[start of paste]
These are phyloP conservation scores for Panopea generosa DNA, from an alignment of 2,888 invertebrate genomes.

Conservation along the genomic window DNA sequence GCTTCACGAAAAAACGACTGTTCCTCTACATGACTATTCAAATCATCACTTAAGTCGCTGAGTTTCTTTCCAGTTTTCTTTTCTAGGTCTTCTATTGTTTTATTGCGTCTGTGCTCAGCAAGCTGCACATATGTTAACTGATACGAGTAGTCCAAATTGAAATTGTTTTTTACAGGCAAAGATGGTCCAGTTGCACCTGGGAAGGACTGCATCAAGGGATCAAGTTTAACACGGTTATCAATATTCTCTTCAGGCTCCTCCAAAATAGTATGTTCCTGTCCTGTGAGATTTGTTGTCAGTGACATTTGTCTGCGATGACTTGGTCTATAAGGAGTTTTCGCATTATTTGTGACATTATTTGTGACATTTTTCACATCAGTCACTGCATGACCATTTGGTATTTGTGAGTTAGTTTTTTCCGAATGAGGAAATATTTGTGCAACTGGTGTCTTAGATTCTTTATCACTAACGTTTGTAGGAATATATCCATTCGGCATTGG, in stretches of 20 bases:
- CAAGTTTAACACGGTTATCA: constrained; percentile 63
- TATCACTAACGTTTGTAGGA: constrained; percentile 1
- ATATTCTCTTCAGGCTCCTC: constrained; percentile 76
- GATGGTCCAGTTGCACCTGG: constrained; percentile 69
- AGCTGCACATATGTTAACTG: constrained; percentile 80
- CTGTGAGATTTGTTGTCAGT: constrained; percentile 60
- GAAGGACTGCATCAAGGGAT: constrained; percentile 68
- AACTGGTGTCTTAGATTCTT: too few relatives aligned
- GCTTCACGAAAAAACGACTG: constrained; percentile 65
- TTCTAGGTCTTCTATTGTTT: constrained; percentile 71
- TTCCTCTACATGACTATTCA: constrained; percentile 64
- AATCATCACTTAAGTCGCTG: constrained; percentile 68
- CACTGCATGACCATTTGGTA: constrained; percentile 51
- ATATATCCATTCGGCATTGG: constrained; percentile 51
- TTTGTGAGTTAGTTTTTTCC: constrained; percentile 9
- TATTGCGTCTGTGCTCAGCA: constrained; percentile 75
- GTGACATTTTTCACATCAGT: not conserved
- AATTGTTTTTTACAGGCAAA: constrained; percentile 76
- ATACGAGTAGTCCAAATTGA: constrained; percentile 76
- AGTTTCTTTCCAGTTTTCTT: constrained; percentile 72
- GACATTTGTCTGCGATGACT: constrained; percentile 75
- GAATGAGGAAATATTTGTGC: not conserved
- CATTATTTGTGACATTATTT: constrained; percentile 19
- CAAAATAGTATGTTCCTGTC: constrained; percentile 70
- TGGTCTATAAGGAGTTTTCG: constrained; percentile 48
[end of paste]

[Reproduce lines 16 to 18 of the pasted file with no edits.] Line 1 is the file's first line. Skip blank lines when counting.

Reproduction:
- ATATATCCATTCGGCATTGG: constrained; percentile 51
- TTTGTGAGTTAGTTTTTTCC: constrained; percentile 9
- TATTGCGTCTGTGCTCAGCA: constrained; percentile 75